A sinus tract from which there may be chronic drainage of pus, due to an embedded tuft of hair, most often in the crease between the buttocks, but can occur elsewhere in the body, as between the fingers in barbers, hairdressers, and animal groomers. Surgical removal of the hair and the inflammatory tissue cures the condition.
The word “pilonidal” is derived from the Latin words pilus (meaning hair) and nidus (meaning nest). Called also a piliferous cyst, pilonidal cyst, or pilonidal fistula.
An inflamed area of the skin with pus formation that results from an oil gland being infected with bacteria. Pimples are due to overactivity of the oil glands located at the base of the hair follicles, especially on the face, back, chest, and shoulders.
Having pimples. Papuliferous and papilliferous are fancy words for what is simply pimply.
An enzyme that permits brain cells to function normally. Pin1 may also protect against Alzheimer’s disease. The enzyme is clearly involved in regulating mitosis (cell division). The Pin1 level in the brains of Alzheimer patients is greatly reduced as compared to age-matched normal brains. The depletion of Pin1 may induce mitotic arrest and apoptotic cell […]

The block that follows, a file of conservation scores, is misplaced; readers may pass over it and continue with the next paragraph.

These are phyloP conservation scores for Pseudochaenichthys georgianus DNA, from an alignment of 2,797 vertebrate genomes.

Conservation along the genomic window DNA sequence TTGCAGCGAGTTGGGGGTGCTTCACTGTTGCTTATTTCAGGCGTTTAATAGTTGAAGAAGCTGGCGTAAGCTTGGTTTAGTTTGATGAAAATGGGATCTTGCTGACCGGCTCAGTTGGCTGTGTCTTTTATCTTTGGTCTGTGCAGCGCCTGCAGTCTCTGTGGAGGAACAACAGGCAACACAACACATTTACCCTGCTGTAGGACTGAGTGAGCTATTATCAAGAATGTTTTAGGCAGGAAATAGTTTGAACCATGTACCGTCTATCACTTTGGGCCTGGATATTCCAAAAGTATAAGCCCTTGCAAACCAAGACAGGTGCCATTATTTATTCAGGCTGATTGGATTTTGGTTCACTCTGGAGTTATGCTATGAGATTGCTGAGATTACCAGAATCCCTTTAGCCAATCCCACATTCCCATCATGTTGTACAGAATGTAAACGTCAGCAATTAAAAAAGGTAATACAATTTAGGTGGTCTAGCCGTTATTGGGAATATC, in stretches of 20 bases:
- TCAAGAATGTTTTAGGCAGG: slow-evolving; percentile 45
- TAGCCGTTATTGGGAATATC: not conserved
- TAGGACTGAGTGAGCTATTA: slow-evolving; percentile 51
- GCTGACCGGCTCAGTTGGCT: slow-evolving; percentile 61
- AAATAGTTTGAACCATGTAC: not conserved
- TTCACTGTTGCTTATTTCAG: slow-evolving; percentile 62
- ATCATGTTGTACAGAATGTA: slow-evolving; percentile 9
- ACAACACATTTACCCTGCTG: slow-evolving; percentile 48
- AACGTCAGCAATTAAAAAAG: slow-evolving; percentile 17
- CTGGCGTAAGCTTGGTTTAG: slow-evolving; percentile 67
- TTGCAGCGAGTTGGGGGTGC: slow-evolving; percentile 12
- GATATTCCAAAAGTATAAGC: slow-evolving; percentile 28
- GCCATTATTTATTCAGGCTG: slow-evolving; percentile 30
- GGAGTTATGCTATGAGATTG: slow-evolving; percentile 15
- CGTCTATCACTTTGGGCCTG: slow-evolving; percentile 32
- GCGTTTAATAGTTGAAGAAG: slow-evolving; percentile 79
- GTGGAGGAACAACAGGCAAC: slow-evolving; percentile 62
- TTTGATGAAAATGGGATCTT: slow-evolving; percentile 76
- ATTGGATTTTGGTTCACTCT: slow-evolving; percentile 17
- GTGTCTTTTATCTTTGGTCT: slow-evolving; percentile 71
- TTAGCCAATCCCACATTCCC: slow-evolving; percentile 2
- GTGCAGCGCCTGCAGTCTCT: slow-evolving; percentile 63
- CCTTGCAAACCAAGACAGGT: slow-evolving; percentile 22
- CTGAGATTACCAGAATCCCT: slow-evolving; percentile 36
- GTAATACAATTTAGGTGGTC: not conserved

- Pineal gland
A small gland that is located near the center of the brain. This gland secretes melatonin, and it may therefore be part of the body’s sleep-regulation apparatus. Also known as pineal body.
- Pineal region tumor
A brain tumor on or near the pineal gland. There are multiple types of pineal gland tumors, most of which are not cancerous but can nonetheless cause extreme distress. Diagnosis is made via biopsy of affected tissue. Benign pineal tumors are treated with surgery; malignant tumors may be treated with surgery, radiation therapy, and/or chemotherapy.